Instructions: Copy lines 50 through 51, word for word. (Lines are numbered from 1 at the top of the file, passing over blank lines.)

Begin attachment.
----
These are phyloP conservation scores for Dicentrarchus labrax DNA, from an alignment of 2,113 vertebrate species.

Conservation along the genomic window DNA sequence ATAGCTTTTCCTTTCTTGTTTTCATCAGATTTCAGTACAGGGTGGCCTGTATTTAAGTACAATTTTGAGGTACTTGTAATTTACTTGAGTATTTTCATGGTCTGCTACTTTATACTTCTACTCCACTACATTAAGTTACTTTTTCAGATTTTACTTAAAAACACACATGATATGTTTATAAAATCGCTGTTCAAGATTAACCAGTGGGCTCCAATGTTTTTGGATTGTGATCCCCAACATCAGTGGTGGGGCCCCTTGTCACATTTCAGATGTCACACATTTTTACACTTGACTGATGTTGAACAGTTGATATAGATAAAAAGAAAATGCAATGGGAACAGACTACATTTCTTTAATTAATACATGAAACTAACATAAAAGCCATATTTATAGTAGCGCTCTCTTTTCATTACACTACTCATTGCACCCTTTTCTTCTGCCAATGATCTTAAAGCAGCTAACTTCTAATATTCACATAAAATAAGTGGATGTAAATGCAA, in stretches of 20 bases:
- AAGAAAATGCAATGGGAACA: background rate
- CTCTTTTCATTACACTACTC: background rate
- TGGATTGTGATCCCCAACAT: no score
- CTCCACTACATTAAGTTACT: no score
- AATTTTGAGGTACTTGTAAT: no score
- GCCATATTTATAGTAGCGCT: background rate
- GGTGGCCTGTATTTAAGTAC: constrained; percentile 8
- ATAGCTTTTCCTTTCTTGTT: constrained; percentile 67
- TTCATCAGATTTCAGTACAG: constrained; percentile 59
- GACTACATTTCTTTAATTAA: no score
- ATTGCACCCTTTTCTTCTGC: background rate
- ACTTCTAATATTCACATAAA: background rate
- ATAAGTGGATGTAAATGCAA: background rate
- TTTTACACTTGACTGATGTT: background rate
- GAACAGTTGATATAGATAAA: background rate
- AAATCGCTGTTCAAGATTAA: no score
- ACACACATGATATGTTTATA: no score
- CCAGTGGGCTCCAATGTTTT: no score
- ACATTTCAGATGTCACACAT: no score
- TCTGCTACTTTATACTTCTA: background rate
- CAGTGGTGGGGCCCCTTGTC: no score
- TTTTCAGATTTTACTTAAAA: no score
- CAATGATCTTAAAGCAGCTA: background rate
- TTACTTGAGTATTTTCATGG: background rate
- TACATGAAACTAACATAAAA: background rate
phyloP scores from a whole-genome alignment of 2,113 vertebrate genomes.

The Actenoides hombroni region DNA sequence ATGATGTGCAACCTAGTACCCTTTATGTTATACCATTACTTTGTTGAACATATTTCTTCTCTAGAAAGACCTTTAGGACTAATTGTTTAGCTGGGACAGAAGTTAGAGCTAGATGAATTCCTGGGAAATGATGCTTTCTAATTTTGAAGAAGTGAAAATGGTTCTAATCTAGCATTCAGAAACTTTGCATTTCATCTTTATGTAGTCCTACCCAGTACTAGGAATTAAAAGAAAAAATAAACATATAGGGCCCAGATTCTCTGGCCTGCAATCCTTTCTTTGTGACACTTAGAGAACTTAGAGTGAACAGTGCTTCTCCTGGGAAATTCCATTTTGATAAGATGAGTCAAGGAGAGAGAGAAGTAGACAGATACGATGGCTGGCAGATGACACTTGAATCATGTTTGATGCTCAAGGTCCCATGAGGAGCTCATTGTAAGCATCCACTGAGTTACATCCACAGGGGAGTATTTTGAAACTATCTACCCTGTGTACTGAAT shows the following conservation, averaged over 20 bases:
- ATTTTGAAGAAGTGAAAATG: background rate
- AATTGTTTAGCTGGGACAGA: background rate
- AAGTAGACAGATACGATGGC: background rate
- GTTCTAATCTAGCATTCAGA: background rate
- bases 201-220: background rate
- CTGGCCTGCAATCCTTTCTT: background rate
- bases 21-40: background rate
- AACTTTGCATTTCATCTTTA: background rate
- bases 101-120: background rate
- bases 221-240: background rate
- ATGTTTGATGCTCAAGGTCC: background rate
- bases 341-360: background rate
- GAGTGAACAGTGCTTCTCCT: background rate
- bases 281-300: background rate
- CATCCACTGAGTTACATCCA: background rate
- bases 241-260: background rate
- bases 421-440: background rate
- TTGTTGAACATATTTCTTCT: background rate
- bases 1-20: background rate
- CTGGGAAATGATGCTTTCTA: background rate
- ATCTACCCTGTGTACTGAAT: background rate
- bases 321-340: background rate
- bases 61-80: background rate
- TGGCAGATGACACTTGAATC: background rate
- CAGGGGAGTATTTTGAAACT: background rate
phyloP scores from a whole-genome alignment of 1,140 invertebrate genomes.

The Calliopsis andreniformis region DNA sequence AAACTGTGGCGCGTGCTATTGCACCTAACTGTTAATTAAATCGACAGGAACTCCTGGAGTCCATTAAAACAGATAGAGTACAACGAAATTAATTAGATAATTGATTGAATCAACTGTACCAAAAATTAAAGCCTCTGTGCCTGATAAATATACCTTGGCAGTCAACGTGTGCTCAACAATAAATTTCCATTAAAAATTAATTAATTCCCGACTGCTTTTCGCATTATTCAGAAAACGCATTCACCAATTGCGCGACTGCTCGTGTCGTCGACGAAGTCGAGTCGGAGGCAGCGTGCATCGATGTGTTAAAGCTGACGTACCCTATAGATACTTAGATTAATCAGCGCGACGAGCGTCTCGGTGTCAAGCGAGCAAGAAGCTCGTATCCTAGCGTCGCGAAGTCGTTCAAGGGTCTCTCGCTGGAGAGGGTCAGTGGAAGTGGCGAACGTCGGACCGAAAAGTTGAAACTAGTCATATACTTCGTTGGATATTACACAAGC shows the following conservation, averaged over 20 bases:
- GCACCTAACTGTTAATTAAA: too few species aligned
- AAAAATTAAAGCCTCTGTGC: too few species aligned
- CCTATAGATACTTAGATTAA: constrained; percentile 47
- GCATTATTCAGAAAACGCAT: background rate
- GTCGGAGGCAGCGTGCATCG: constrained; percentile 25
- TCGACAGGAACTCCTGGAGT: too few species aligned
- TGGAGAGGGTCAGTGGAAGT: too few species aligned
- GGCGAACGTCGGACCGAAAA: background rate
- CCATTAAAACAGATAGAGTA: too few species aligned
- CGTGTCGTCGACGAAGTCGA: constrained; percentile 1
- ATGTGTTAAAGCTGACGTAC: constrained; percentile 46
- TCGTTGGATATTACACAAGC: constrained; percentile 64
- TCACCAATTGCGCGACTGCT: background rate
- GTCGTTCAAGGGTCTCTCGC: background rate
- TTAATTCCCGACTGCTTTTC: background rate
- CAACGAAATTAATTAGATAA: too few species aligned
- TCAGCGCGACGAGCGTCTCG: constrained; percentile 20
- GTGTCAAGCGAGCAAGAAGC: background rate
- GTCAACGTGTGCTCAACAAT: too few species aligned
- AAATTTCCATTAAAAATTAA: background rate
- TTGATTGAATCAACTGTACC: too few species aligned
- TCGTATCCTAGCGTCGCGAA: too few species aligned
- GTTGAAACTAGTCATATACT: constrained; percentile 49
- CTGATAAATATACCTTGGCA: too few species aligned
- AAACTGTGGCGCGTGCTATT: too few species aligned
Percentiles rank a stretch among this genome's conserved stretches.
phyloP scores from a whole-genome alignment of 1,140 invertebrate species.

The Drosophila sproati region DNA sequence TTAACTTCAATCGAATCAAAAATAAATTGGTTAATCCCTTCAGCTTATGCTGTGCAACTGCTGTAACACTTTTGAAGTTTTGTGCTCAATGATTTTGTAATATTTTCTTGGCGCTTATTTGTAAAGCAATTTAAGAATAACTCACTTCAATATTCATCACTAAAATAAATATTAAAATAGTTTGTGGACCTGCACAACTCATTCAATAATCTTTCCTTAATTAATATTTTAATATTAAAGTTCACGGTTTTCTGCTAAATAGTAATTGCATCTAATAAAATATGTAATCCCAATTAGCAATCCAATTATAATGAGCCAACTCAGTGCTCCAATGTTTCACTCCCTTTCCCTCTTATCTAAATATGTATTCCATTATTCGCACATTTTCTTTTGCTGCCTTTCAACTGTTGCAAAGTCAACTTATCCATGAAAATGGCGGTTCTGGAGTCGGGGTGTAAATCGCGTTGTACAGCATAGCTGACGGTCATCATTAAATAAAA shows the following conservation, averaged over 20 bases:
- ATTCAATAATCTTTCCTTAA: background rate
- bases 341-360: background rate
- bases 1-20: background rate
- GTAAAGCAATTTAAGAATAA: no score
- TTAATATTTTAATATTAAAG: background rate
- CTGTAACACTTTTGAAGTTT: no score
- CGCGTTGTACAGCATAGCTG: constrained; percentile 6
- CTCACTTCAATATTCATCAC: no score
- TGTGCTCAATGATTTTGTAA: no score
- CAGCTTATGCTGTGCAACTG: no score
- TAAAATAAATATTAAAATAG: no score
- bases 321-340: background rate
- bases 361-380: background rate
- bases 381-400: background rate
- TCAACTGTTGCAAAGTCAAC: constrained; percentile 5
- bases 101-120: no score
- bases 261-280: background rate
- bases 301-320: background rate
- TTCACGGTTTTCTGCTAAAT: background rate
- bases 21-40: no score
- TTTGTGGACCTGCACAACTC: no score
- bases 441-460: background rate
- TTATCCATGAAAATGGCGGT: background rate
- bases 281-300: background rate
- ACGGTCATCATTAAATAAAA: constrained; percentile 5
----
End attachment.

- ATCTACCCTGTGTACTGAAT: background rate
- bases 321-340: background rate